بررسی نقش تعدیل کننده هنجارهای اجتماعی بین نارضایتی از بدن و اختلال خوردن در دانشجویان
|کد مقاله||سال انتشار||مقاله انگلیسی||ترجمه فارسی||تعداد کلمات|
|36405||2013||6 صفحه PDF||سفارش دهید||6000 کلمه|
Publisher : Elsevier - Science Direct (الزویر - ساینس دایرکت)
Journal : Eating Behaviors, Volume 14, Issue 1, January 2013, Pages 73–78
Body dissatisfaction is a well-replicated risk factor for disordered eating, yet not all individuals with body dissatisfaction exhibit disordered eating. This study examined the role of perceptions of social norms on the relationship between body dissatisfaction and disordered eating. Perceptions of descriptive and injunctive peer norms, body dissatisfaction, and disordered eating were examined in a non-clinical sample of college men and women using cross-sectional survey methods. For women, perceptions of the injunctive norms of peer thinness and peer acceptability moderated the relationship between body dissatisfaction and disordered eating with an additive effect; perceptions of the descriptive norm peer prevalence of disordered eating behaviors did not. In men, norms did not moderate the relationship between body dissatisfaction and disordered eating. Endorsement of injunctive norms is associated with reported disordered eating in women with high body dissatisfaction. Norm-based interventions may be best suited for women with high body dissatisfaction.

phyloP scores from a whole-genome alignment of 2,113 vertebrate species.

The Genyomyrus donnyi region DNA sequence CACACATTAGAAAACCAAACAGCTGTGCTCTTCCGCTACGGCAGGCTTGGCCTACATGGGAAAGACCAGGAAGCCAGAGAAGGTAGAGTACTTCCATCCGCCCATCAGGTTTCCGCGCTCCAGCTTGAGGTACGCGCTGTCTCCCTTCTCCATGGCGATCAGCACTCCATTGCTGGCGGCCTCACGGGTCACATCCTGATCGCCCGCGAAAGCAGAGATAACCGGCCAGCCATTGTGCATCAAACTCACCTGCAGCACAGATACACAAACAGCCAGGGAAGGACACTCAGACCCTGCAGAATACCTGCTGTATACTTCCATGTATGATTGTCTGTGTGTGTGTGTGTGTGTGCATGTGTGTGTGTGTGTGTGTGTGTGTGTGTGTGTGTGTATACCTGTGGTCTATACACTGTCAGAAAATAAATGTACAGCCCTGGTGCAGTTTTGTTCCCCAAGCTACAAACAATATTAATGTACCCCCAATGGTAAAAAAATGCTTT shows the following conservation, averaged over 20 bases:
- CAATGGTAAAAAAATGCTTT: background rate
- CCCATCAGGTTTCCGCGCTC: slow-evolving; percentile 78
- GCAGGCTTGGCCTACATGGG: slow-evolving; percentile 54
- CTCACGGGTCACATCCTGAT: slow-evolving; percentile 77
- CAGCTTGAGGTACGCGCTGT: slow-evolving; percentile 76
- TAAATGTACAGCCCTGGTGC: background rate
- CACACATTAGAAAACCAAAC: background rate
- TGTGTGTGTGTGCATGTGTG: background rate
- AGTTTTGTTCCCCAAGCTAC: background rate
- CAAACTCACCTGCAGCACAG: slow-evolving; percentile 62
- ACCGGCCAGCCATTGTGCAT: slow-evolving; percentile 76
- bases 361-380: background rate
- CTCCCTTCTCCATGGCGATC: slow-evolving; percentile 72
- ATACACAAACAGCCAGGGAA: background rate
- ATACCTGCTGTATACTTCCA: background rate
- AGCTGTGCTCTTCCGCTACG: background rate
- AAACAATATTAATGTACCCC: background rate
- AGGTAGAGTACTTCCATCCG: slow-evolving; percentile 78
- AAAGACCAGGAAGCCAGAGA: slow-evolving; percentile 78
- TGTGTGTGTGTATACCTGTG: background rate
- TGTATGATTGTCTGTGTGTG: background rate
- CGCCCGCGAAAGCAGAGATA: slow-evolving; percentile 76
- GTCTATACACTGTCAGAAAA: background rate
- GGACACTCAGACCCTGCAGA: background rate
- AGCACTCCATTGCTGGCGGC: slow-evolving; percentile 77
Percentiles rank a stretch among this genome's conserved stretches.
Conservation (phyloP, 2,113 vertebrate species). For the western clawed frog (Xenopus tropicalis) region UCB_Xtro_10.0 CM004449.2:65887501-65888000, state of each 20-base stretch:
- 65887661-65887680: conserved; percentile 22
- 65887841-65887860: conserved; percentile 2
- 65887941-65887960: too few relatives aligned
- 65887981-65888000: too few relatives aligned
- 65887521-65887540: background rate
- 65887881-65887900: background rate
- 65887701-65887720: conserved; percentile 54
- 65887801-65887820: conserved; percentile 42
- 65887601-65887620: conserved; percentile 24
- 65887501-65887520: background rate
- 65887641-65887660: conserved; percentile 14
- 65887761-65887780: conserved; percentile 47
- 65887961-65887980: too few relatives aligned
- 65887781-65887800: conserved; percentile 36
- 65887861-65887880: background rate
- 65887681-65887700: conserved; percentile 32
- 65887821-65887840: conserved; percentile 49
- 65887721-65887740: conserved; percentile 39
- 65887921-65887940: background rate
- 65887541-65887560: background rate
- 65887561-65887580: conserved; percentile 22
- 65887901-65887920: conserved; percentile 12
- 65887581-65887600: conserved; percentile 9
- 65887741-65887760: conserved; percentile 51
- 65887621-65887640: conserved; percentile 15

Body dissatisfaction is a potent risk factor for eating pathology (Jacobi et al., 2004, Stice, 2002 and Striegel-Moore and Bulik, 2007) and prospectively predicts worsening disordered eating (i.e. eating disorder attitudes and behaviors) in college populations (Cooley and Toray, 2001 and Striegel-Moore et al., 1989). Approximately 10% of college women exhibit pathological levels of body preoccupation (Klemchuk, Hutchinson, & Frank, 1990) reflecting the notion of a “normative discontent” in college women (Rodin, Silberstein, & Striegel-Moore, 1984). However, diagnosable eating disorders are rare, with lifetime prevalence ranging between .3 and 2.0% for men and between .9 and 3.5% for women, depending on diagnosis (Hudson et al., 2007 and Smink et al., 2012). The perception of the social environment may interact with body dissatisfaction such that those with high body dissatisfaction may have the greatest disordered eating when social norms encourage thinness and disordered eating. The current study investigates whether the perceptions of social norms (i.e., peer thinness ideals, peer acceptance of eating disorder behaviors, prevalence of eating disorder behaviors in peers) moderate the relationship between body dissatisfaction and eating disorder symptoms. Specifically, the study examines two types of social norms: descriptive norms regarding the prevalence of behaviors and injunctive norms regarding the acceptability of behaviors (Cialdini, Reno, & Kallgren, 1990).